For me, any fiction which is intended to take place outside of consensus reality is fantasy. Within that, there is Science Fiction (which is possible within the framework of consensus science but isn’t happening now…for example, travel to Mars via rocket) and Fantasy, which isn’t (traditional magic, for example). I’m sure that regular readers won’t be surprised that I don’t find those categories to be hard and fast, though.😉
It often comes down to intent, including the intent of how the author wants it perceived. An author may want FTL (Faster Than Light) travel of a hardware spaceship through conventional space to be believed to be scientifically possible, or for telepathy to be scientifically based. We can’t really judge intent, though, so it seems somewhat subjective to me.
Therefore, I lump all fantasy together on the shelves.
Even defining fantasy can be tricky. I include works as fantasy if the audience perceives it as fantasy, even if it is later shown in the work to have been a trick. Again, that’s pretty fluid.
My main goal in putting them together is to make it easier to find something when I want it. That’s more important to me than being strictly correct…so free association counts.😉
I do have some rare items, and as you can perhaps tell, I don’t have humidity controlled, behind glass kind of storage. Is that irresponsible? It doesn’t feel like it. I have been able to keep books in good shape…not pristine, mint condition, but I don’t have these books to resell them (then it would matter), but in some cases to preserve them, and I am doing that.
Will this room ever go away and everything be in digital?
I suppose it might…at this point, it makes me nauseous to consider it.😉 If the books I owned were already preserved in digital, I would then consider donating them to some place that would do actual preservation work. I would have to find somebody I thought would respect them…not just treat them as cultural artefacts. I might go so far as to say that I want someone who would love them.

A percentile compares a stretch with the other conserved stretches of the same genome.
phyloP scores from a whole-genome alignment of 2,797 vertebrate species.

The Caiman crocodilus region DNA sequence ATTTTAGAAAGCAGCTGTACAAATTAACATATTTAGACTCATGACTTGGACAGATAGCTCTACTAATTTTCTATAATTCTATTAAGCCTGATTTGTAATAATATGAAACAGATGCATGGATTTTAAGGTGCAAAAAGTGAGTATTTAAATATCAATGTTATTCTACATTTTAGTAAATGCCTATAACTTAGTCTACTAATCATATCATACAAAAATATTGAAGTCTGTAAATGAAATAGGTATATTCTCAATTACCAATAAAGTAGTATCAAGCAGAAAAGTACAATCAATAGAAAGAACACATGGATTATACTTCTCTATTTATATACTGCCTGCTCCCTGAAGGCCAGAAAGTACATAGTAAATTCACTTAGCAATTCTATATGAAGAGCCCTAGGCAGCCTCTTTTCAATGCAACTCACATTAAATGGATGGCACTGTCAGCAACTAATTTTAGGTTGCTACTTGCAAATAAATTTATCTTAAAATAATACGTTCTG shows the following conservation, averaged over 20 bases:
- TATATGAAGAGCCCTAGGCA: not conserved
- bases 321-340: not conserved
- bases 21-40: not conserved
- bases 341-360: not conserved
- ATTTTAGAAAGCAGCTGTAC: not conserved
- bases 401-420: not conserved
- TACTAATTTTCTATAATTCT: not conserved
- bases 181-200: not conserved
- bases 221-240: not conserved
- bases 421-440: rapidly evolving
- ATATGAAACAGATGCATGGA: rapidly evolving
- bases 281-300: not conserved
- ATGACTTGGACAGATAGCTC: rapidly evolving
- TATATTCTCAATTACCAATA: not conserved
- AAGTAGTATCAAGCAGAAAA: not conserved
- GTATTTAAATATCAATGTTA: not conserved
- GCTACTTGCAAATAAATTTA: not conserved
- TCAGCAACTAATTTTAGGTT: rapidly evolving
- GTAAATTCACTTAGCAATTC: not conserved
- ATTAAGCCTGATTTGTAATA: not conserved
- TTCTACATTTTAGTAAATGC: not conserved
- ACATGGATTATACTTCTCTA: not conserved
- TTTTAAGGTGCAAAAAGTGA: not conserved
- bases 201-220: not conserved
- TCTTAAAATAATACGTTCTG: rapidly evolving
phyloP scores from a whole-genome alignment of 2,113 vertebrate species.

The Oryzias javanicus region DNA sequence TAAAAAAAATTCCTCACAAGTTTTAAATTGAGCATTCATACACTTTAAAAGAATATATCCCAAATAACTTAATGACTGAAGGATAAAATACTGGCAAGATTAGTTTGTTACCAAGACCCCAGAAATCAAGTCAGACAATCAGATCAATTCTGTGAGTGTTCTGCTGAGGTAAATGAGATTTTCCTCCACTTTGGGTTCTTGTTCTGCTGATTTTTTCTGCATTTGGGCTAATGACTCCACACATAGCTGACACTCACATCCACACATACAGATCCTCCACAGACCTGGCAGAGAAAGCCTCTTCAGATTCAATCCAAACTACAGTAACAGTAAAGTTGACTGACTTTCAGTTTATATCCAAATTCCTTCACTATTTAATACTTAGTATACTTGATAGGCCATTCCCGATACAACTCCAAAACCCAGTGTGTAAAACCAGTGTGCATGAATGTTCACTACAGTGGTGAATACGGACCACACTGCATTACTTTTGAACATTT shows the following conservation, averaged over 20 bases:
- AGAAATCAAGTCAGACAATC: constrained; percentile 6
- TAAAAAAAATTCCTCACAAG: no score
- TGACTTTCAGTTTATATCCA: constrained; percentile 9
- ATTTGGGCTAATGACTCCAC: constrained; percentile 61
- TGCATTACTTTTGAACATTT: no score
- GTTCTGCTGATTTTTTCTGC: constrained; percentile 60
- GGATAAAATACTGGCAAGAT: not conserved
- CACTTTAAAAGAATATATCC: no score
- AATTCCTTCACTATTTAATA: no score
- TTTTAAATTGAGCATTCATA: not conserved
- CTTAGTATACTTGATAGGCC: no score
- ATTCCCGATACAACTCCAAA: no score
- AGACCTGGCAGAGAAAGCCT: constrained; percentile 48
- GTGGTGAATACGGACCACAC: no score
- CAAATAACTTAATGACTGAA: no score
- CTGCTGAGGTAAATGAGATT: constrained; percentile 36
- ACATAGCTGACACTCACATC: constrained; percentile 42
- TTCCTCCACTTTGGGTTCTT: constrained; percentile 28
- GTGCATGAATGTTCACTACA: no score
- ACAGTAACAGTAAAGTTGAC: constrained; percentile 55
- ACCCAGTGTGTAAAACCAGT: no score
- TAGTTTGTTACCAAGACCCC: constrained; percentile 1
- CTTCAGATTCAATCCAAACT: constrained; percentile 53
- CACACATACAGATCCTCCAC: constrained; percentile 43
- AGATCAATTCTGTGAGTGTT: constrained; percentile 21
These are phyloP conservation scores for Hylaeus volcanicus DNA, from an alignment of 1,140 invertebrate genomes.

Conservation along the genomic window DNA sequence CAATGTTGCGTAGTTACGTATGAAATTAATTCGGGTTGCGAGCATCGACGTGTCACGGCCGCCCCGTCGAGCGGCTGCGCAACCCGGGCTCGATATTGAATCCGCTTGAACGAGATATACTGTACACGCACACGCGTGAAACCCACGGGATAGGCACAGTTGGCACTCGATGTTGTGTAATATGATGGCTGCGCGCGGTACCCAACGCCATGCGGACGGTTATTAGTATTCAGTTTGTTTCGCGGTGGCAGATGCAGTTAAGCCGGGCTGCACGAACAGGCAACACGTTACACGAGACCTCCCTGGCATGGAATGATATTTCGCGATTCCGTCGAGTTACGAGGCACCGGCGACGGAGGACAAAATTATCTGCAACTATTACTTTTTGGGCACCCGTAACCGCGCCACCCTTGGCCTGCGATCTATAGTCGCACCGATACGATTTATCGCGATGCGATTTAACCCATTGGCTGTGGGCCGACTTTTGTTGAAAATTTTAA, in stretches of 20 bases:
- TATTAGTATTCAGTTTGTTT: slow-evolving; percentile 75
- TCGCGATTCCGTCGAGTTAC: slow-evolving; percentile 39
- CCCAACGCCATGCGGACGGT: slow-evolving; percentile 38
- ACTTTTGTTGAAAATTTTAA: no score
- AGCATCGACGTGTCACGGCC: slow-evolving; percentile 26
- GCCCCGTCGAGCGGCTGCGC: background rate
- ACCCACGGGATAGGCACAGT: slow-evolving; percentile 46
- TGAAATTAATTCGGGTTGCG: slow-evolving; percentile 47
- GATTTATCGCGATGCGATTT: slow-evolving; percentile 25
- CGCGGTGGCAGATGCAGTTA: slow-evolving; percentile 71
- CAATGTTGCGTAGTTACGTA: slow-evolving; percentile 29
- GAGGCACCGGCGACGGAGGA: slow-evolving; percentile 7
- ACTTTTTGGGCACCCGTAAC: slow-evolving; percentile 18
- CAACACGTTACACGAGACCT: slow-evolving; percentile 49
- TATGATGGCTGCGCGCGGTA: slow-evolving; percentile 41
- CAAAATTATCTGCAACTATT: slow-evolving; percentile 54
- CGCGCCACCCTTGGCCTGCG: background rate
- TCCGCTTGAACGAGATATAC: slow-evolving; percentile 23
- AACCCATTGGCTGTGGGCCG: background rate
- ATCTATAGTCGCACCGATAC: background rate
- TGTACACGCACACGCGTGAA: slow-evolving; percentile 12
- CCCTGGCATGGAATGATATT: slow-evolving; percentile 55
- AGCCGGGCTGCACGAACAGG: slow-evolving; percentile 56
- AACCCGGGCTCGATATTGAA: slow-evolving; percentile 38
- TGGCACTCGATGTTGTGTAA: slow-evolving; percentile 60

I should also say, I’ve mentioned having ten thousand books on shelves in our house…they aren’t all in this room. Just about every room in the house has at least one bookshelf.
Well, now I’ve bared my shelves to you.🙂
I think you can see why some of the titles might be controversial, but I decided I was more comfortable with you than with someone coming to inspect the house for some reason…
This is also a long way from having books piled on the floor, which I used to do.🙂
How about you? If you have anything you want to share about how you have your p-books, feel free to let me and my readers know by commenting on this post.
Update: thanks to a reader who improved this post with some copy-editing and chose to remain anonymous.🙂 That’s one thing I’m finding with this new computer. I have to hit the keys harder than I’ve been doing, so a letter got missed. I have to see if I can adjust the feel of the keys…might be able to do that. If not, I’ll have to learn to pound the keys like it was ragtime.😉
Join thousands of readers and try the free ILMK magazine at Flipboard!
* I am linking to the same thing at the regular Amazon site, and at AmazonSmile. When you shop at AmazonSmile, half a percent of your purchase price on eligible items goes to a non-profit you choose. It will feel just like shopping at Amazon: you’ll be using your same account. The one thing for you that is different is that you pick a non-profit the first time you go (which you can change whenever you want)…and the good feeling you’ll get. Shop ’til you help!
This post by Bufo Calvin originally appeared in the I Love My Kindle blog. To support this or other blogs/organizations, buy Amazon Gift Cards from a link on the site, then use those to buy your items. There will be no cost to you, and a benefit to them.